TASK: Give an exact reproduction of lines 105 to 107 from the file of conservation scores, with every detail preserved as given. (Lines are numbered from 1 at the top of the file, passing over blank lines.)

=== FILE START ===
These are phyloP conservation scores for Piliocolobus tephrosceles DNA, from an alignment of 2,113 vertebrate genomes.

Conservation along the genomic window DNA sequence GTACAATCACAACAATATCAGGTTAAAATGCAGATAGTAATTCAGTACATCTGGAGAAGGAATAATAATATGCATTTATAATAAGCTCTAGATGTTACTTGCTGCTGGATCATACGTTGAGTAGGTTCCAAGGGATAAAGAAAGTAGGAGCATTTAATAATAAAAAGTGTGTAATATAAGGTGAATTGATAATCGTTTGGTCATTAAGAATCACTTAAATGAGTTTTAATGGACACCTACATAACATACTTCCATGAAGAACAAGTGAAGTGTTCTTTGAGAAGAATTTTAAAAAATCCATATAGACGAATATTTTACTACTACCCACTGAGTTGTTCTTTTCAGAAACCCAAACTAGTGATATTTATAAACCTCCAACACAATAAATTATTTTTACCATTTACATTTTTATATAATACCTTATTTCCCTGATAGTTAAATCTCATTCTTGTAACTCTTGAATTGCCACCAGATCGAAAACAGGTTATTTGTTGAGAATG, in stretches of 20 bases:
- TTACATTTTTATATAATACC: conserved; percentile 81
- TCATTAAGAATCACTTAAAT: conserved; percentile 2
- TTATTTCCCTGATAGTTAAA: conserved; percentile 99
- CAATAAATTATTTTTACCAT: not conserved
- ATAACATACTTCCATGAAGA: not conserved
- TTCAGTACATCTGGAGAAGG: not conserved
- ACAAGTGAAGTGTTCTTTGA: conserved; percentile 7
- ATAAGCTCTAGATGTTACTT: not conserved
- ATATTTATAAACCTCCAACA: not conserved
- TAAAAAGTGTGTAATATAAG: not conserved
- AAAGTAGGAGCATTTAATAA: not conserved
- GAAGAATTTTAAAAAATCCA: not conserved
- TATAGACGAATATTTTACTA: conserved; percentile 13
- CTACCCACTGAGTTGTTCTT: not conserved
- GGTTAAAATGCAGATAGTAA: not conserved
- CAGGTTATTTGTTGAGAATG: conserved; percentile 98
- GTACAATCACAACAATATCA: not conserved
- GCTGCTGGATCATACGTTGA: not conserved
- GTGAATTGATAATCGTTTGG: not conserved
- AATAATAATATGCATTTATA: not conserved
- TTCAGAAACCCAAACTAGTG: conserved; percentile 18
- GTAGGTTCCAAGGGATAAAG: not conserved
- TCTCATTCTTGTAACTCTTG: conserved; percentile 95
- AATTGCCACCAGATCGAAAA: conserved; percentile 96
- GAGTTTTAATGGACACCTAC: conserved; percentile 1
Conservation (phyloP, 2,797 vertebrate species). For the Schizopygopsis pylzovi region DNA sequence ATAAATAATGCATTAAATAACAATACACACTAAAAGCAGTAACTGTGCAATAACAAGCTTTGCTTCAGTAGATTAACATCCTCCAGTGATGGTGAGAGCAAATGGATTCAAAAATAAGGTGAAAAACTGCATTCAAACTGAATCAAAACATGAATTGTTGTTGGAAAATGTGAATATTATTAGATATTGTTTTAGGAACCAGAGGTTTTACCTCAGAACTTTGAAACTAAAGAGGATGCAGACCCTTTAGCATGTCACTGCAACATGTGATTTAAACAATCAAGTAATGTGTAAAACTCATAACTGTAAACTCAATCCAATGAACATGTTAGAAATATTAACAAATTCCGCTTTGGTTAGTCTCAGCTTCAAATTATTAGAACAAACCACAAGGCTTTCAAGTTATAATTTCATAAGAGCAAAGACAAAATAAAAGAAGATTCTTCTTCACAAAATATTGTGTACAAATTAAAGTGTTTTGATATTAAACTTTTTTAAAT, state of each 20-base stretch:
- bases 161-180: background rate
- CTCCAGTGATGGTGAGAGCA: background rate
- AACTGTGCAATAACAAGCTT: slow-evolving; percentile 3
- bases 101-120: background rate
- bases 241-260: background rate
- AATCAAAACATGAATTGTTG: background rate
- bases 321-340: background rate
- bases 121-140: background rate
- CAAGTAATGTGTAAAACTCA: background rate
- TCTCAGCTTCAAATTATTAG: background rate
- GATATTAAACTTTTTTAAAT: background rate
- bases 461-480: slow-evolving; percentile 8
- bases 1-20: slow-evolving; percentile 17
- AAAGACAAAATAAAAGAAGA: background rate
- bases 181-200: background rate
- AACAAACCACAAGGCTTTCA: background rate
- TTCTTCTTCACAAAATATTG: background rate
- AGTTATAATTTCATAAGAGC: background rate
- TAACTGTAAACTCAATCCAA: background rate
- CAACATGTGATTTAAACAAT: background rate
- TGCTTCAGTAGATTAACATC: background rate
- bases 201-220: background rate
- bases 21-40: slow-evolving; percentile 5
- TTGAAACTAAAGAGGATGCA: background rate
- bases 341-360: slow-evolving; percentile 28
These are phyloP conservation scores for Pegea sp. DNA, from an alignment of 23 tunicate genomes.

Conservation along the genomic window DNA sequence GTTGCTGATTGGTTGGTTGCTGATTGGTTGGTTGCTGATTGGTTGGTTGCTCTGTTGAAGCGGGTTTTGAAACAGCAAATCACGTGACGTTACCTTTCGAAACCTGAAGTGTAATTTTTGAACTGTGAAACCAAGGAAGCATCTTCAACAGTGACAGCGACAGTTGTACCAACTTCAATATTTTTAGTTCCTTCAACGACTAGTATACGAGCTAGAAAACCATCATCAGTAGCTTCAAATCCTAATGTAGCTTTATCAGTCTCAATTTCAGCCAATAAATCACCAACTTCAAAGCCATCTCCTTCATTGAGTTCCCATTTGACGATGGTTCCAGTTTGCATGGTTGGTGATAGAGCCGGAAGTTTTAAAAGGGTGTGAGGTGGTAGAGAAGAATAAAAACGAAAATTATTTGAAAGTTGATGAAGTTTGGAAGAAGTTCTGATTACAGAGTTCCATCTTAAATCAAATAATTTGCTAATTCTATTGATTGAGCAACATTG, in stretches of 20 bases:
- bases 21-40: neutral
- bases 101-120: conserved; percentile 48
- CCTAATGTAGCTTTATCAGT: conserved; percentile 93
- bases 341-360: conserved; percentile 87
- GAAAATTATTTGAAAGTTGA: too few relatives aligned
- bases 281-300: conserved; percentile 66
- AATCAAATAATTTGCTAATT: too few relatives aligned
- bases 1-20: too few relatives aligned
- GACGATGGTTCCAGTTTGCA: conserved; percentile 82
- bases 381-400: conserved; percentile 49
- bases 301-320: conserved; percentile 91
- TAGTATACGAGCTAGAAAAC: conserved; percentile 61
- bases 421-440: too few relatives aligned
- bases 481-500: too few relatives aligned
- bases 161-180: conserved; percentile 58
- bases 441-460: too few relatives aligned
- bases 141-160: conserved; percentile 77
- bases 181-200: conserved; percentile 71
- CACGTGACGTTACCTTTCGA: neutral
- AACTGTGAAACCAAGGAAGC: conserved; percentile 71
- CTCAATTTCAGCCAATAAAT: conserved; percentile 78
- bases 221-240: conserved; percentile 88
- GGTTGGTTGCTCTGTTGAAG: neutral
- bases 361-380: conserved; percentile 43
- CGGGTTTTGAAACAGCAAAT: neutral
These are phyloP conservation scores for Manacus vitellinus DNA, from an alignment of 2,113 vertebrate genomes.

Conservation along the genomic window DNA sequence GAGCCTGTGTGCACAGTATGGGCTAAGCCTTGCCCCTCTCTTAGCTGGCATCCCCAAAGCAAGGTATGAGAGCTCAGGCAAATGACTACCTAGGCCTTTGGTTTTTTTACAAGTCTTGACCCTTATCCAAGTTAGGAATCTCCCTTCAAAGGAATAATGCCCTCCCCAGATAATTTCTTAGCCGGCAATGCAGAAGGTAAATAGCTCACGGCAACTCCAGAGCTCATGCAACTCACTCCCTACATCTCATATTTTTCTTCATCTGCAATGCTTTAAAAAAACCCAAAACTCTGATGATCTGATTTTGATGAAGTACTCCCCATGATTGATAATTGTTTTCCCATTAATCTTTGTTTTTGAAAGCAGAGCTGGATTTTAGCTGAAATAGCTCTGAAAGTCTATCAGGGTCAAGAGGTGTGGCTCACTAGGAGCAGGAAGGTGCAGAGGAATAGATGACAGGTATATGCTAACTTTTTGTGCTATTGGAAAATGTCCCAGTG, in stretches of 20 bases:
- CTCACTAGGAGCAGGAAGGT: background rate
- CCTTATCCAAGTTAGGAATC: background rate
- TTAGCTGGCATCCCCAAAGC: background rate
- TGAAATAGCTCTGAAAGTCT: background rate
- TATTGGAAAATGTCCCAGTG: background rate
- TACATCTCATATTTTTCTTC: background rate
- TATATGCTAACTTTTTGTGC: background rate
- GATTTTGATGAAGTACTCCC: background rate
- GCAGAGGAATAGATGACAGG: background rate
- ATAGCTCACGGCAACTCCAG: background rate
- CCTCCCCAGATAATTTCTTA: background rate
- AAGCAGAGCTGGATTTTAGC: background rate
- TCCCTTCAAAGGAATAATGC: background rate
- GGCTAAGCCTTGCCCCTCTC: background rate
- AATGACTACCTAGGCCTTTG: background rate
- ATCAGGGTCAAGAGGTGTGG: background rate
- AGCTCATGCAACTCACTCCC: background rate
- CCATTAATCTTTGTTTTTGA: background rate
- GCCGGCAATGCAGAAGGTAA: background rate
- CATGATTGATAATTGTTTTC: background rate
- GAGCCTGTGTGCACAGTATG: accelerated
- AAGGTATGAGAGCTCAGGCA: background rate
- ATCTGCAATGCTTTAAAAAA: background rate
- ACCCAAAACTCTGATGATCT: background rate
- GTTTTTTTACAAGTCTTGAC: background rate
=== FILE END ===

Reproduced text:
- ATCTGCAATGCTTTAAAAAA: background rate
- ACCCAAAACTCTGATGATCT: background rate
- GTTTTTTTACAAGTCTTGAC: background rate